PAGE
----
Overcoming the ravages of war

2011-08-03 00:00

IF Paul Torday’s latest novel was a film, it would definitely be film noir. A dark, moody protagonist bruised by his encounter with the war in Afghanistan, finds his life takes a strange turn when he decides to walk from London to Oxford for a bet. So pervasive is the sense of dark mystery in the novel that I was startled each time I realised it’s set in England.

When Richard Gaunt finishes his service as part of the brutal Task Force Black in Afghanistan, his Regimental Medical Officer recommends that he may need some form of counselling for post-traumatic stress disorder. The medical officer also tells him that he isn’t able to claim for this treatment from medical aid as “it’s not recognised as an insurable illness.” Richard thinks he’ll be able to adapt to civilian life on his own, even after he’s been party to the most inhumane aspects of humanity. He returns to his family, but is unable to speak to them of anything normal or otherwise. After three days, all are relieved when he leaves. His long-term girlfriend Emma thinks she’ll be able to help him adjust by giving him all the love she can muster. To help him find some-thing to do, she opens her own restaurant, where Gaunt is in charge of hosting the guests. Unfortunately, ­Richard’s front-of-house skills are not quite tuned to the hospitality industry, and one incident frightens off the chef. Emma can’t take it anymore.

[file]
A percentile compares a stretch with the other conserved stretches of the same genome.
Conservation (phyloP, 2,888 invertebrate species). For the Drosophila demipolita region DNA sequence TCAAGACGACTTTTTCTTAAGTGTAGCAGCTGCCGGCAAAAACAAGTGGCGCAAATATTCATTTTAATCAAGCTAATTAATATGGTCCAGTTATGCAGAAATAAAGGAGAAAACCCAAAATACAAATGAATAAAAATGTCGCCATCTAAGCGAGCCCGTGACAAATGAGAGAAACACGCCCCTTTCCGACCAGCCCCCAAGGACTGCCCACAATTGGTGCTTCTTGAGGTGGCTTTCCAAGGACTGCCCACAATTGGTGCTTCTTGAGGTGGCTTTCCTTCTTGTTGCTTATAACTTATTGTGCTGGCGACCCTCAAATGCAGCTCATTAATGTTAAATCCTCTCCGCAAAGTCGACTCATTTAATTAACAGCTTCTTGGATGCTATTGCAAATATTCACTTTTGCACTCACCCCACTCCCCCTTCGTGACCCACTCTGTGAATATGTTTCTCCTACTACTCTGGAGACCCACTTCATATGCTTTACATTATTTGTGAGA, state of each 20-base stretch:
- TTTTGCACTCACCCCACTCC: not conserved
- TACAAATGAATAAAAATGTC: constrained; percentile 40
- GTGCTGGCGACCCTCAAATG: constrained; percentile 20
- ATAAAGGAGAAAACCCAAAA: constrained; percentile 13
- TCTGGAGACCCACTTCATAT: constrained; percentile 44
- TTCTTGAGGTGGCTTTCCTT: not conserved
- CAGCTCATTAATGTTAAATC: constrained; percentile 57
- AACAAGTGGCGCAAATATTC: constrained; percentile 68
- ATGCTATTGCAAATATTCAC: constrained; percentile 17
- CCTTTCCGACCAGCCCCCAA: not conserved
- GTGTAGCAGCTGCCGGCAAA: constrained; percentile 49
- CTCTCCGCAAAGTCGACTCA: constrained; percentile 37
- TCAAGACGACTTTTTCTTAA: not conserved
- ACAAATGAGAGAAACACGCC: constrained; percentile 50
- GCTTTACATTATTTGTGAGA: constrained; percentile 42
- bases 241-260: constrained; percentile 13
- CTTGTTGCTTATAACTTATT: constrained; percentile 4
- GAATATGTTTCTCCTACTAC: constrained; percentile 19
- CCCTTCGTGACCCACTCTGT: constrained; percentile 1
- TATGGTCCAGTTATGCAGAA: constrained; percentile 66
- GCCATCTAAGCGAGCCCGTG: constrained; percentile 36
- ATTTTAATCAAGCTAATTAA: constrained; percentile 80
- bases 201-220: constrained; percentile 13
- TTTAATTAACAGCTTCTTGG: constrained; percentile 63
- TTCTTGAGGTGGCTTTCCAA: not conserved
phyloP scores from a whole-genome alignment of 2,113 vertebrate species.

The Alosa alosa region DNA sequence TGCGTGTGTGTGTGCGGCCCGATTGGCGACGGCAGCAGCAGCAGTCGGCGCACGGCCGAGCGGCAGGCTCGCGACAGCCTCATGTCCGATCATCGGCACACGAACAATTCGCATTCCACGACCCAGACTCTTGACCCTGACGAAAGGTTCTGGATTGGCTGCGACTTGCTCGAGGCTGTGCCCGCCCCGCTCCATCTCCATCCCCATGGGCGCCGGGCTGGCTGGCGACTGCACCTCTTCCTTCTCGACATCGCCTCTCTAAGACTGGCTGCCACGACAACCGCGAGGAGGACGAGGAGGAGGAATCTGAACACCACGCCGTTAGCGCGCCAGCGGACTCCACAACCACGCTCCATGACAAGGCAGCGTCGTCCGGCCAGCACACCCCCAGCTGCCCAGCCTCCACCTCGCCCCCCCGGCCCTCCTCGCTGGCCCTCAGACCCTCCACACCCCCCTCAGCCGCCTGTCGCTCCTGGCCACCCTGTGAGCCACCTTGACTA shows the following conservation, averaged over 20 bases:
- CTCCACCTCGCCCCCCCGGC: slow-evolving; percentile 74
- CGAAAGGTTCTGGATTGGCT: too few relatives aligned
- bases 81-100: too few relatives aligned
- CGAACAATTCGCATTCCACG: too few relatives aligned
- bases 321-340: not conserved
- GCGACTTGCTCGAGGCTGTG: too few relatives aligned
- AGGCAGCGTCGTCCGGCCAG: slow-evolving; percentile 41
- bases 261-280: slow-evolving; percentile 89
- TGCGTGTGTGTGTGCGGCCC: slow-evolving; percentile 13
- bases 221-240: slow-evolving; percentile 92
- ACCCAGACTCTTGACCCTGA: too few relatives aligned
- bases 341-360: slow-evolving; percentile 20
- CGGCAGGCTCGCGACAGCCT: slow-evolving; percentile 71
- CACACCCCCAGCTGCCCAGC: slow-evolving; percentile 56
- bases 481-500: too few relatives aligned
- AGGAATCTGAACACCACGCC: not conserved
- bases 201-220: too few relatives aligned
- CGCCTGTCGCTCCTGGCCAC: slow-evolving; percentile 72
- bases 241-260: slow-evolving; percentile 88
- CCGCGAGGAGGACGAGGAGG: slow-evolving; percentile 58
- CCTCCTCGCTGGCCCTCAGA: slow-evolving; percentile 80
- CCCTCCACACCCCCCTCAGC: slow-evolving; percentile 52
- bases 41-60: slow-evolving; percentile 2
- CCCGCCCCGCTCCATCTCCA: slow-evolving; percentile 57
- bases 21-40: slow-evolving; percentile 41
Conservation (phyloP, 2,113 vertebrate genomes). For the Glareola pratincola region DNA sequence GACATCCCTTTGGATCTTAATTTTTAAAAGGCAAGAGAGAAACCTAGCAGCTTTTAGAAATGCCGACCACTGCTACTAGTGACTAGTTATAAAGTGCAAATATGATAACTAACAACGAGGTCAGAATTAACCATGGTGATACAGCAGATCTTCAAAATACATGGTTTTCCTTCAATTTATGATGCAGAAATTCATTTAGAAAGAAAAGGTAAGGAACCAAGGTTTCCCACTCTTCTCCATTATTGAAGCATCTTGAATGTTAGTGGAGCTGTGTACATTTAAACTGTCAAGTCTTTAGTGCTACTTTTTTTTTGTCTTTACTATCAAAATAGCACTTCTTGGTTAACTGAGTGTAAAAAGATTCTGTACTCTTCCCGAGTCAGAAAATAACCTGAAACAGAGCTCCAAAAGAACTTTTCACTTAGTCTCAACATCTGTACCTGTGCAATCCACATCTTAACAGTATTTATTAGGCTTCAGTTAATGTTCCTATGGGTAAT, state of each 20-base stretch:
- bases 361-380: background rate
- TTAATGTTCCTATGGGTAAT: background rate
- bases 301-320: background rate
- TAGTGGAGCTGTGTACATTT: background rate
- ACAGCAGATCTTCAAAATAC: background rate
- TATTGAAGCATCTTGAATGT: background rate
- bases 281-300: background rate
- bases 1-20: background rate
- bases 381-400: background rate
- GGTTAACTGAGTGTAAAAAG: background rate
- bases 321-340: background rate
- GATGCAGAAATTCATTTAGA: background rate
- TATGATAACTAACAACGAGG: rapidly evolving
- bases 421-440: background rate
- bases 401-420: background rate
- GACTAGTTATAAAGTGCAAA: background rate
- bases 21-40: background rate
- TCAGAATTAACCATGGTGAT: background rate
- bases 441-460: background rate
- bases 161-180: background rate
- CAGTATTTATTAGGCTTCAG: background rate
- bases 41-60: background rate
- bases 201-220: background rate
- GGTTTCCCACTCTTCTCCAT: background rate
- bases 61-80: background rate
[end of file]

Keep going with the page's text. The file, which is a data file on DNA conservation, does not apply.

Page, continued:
So it is that Richard finds himself walking to Oxford after a night of gambling. Until he’s kidnapped by a man who forces him to marry a beautiful girl from Afghanistan, against her will. Adeena is lost, helpless, and Richard finds a sense of purpose in trying to protect her. Even though his kidnappers have other plans.

This is a great novel, fast-paced and simply told. It also has a strong message about post-traumatic stress, one which should be told in our country where so many men have never overcome the ravages of the war just two decades ago.

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